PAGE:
If Aaron Curry is Not Seattle's Starting Elephant, Why Trade Darryl Tapp?

Seattle drafted Aaron Curry fourth overall in 2009. He is, in all likelihood, still Seattle's best overall talent. In a mid-January interview shortly after his hire, Pete Carroll suggested Seattle may play Curry as an elephant or standup defensive end. To paraphrase, instead of rushing 20% and dropping 80%, Curry would rush 80% and drop 20%. I have reservations. I have concerns Curry will never fully develop as a pass rusher, but nevertheless, I was thrilled. Re-purposing Seattle's best talent to play its most important position on defense seemed a worthy try. At worst, he wouldn't develop. At best, Seattle could have an elite young pass rusher.

Seattle then traded its best pass rusher and replaced him with Chris Clemons and a gaggle of camp bodies. If Curry replaced Darryl Tapp, it wouldn't matter, but if Tapp was replaced by Clemons, we would have a problem. Clemons-Cole-Mebane-Jackson is perhaps the worst starting defensive line in the NFL. Substituting Tapp for Clemons does not make it good, but it does replace a situational pass rusher with a legitimate defensive end. Tapp can hold the edge. Tapp can close the hole. Tapp was a defensive end, complete, tested, not a journeyman situational pass rusher with three career starts. Plainly put, if a team starts a 240 pound right defensive end, its opponent will run at him and will not stop until it fails. That is why it doesn't happen. That is why, in part, Clemons has only started three games in his six-year NFL career.

If Seattle is forced out of starting one of its standup ends, it doesn't have a traditional right defensive end to replace him with. It doesn't have the two-gap guys to run a traditional 3-4. It doesn't have ends with length to control the edge. As of today, it doesn't have the personnel to fill out its starting seven.

The obvious, even hinted at, solution would be starting Curry at elephant. However, I'm not counting on it. This happens every season, it seems. Seattle signs Deon Grant and then plays him in the box. Seattle signs Brian Russell and starts him. Seattle signs Colin Cole, trades for Cory Redding, starts Cole and starts Redding at end. I think I follow the moves, follow the logic, but I'm wrong. And I anticipate I'm wrong about Curry. I anticipate Curry will start at outside linebacker, Clemons will start at end, and I will have no idea why.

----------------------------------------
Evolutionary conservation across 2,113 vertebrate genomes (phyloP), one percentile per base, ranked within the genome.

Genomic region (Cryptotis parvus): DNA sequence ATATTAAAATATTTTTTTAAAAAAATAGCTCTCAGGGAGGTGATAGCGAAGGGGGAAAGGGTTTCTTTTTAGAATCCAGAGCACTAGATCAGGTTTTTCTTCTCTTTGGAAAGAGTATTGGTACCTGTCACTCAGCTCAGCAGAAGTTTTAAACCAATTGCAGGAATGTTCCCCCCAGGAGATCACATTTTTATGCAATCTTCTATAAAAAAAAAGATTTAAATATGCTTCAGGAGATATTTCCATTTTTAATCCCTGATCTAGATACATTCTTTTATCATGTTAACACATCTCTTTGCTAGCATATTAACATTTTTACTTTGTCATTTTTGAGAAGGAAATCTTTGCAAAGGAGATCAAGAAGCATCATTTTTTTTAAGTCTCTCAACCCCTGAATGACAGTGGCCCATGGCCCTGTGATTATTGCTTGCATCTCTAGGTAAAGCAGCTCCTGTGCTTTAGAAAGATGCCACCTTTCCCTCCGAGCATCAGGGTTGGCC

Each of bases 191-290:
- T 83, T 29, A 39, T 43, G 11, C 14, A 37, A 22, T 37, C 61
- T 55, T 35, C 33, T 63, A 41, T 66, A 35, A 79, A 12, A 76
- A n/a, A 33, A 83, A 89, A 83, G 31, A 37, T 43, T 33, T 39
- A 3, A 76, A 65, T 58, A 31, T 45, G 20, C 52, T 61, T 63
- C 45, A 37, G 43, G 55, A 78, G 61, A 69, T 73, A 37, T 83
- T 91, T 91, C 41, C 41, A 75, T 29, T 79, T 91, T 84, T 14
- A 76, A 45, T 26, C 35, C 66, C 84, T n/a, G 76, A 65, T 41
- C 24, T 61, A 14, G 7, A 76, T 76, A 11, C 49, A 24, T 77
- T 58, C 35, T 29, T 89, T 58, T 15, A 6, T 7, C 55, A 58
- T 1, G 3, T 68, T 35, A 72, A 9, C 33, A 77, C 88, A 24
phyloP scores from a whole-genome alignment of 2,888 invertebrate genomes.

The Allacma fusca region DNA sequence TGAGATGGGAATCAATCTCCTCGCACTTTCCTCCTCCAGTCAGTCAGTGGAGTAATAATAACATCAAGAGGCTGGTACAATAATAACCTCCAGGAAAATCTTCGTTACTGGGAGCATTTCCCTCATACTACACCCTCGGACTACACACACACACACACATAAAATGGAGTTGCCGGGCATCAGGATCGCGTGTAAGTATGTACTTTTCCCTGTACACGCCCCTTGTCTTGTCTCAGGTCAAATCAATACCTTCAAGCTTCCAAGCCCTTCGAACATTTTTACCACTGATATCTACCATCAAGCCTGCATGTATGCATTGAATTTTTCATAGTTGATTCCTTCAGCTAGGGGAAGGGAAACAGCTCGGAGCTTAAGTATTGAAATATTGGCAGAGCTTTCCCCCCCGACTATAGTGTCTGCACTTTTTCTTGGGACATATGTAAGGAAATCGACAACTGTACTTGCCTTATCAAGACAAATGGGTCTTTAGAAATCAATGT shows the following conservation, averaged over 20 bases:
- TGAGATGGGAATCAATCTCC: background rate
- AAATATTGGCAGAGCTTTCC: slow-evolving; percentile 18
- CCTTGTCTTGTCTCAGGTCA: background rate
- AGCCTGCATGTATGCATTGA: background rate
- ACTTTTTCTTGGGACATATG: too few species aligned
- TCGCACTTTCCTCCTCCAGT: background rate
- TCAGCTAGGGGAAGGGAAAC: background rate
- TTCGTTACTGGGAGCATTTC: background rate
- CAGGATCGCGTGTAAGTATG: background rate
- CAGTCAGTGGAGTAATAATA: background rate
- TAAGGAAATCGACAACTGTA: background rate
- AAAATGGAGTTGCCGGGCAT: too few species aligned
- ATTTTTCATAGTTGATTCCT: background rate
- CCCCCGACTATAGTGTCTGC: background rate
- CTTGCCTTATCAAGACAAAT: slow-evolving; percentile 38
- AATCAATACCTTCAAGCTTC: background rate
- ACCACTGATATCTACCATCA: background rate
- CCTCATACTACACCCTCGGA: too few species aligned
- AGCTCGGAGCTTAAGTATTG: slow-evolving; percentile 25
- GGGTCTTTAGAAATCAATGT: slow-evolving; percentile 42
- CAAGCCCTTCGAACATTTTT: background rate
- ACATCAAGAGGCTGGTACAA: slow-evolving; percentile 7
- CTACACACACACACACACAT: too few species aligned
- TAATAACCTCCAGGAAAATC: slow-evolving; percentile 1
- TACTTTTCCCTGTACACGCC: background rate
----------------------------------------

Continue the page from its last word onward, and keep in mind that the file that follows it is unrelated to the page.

It's not that I think Curry is a lock to develop as a pass rusher. It's only that I want a clear direction for him, a chance to commit to a position, and a chance to maximize his talent. I thought Curry showed growth as a pass rusher in his first season. Curry, like everyone on the Seahawks, didn't record many sacks. He did time his blitzes well, turn the corner well and contribute if not consistent sacks, consistent pressure and stuffs. He had five tackles for a loss and nine quarterback hits. He, along with Geno Hayes, led the NFL among 4-3 linebackers in quarterback hits. It was a start. For a young player with immense talent, it was a satisfactory start.

Blind side pass rusher, be it an outside linebacker or defensive end, is the most important position on a defense. It's so important, it has spawned an equally highly paid foil: the left tackle. I wasn't happy that Seattle traded Tapp but I assumed it was a part of a bigger plan. Curry is more talented than Tapp. Curry is more expensive than Tapp. If maximizing Curry cost Seattle Tapp, it would be a debatable but justifiable move. Now I am perplexed. Seattle never had to play a standup end. Carroll runs a 4-3 and starting a standup end in a 4-3 is a variation designed to accommodate mismatched talent. It's atypical. Carroll found a position for Clay Matthews because Matthews was too good to sit, but when Matthews left, Carroll reverted to a base 4-3.

Curry is that kind of talent. Clemons, Foley, Reed and Davis are not. Put it another way, that's a non-drafted free agent, CFL standout and two seventh-round picks. Is Carroll altering his scheme to get Clemons on the field? That doesn't sound right, does it? Did Carroll and Schneider sell low on Tapp to acquire and start Clemons? I want to say no. I balked at Seattle moving Julian Peterson but thought adding a capable and unheralded three tech would help soften the loss. Instead, Seattle made Redding an end. It didn't work.

So I don't know. I'm confused. This looks like a bad situation unfolding. Who starts? Who starts if Clemons is injured? What is the future of Aaron Curry? Where will Seattle generate its pass rush? On paper, it looks worse today than it did last season. On paper, I'm very hard pressed to find a worse starting defensive line in the NFL. I'm interested to see how this all shakes out, but if history tells me anything, I won't like it, I won't understand it, and it will happen exactly as reported.

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